Secular Humanism, European Colonizers, Declaring Love, and More
Q&A Radio: 8 December 2013
I answered questions on Objectivism versus secular humanism, moral judgment of European colonizers, the right time to declare love, and more on 8 December 2013. Greg Perkins of Objectivist Answers was my co-host. Listen to or download this episode of Philosophy in Action Radio below.
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Segments: 8 December 2013
Question: What are the similarities and differences between Objectivism and secular humanism? Objectivism and secular humanism are two secular worldviews. What are their basic points? Are they hopelessly at odds? Or do they share some or even many attributes?
Answer, In Brief: Secular humanism is an attempt to meld secularism with altruistic and collectivist ethics, plus leftist politics. It's not a coherent philosophy – or well-grounded in facts. I urge secular humanists to honestly consider at Ayn Rand's philosophy as an alternative.
Question: How should European colonizers be judged for their treatment of Native Americans? Some people, especially conservatives, give blanket praise to Columbus and European colonizers, notwithstanding their conquest and displacement of native populations. Those Native Americans are sometimes denigrated as ignorant, brutal, and/or lacking any concept of property – and hence, as unworthy of the protection of rights. Many others consider the Native Americans either noble savages or at least the rightful owners of the land. They condemn European colonization as unethical conquest or even genocide. Are either of those approaches correct? What counts as a fair judgment of European colonizers in their behavior toward Native Americans? How should European colonizers have treated native persons?
Answer, In Brief: The common views of colonization – from many on the left and right – are sadly mistaken in their moral judgments and political claims. Conflict was inevitable, but greater justice and decency was certainly possible.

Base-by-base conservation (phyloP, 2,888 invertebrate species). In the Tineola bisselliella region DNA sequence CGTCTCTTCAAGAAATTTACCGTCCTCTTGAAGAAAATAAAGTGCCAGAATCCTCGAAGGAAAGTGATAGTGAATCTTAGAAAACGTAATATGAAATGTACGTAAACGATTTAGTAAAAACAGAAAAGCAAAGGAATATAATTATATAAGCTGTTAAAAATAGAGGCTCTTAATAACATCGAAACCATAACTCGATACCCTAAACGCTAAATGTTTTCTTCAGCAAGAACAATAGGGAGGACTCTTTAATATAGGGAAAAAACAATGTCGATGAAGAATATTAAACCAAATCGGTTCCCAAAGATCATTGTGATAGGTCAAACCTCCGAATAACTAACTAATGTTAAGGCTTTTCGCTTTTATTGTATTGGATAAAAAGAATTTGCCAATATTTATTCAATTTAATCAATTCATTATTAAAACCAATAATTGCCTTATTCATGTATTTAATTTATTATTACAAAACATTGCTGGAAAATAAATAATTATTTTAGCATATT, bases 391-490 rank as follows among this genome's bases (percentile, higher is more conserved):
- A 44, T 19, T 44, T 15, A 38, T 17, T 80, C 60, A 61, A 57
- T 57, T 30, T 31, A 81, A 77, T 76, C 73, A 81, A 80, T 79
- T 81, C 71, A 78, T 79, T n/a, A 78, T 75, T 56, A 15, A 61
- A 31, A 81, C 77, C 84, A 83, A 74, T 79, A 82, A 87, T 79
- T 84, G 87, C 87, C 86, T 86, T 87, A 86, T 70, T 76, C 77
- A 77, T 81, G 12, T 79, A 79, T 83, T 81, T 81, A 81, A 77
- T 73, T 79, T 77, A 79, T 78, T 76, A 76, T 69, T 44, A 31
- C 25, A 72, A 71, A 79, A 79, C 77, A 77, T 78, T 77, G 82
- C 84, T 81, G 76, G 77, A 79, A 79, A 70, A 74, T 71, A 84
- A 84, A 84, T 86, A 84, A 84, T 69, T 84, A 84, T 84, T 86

Question: When should a person declare his love for another? What is an appropriate amount of time to wait before saying "I love you" in a new relationship? New relationships often start out strong, but then the feelings of eros dissipate after a few months. When you meet someone who you share the same values and ideals (and you are super-attracted to him or her) when should you say those three little words?
Answer, In Brief: Love is not a binary state, and saying "I love you" isn't magic. Nonetheless, such can be done wrongly or badly – or to honestly deepen the intimacy and connection in a relationship.
Rapid Fire Questions (1:01:48)
- Is downloading Anthem moral, given that Ayn Rand lost her copyright to the work by accident?
- Is it wrong to hate all the pink ribbons for breast cancer awareness every October?
- Is an age of sexual consent below the age of majority - say 16 - proper?
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About Philosophy in Action
I'm Dr. Diana Brickell (formerly Diana Hsieh). I'm a philosopher, and I've long specialized in the application of rational principles to the challenges of real life. I completed my Ph.D in philosophy from the University of Colorado at Boulder in 2009. I retired from work as a public intellectual in 2015.
From September 2009 to September 2015, I produced a radio show and podcast, Philosophy in Action Radio. In the primary show, my co-host Greg Perkins and I answered questions applying rational principles to the challenges of real life. We broadcast live over the internet on Sunday mornings.
My first book, Responsibility & Luck: A Defense of Praise and Blame, can be purchased in paperback and Kindle. The book defends the justice of moral praise and blame of persons using an Aristotelian theory of moral responsibility, thereby refuting Thomas Nagel's "problem of moral luck." My second book (and online course), Explore Atlas Shrugged, is a fantastic resource for anyone wishing to study Ayn Rand's epic novel in depth.
I can be reached via e-mail to firstname.lastname@example.org.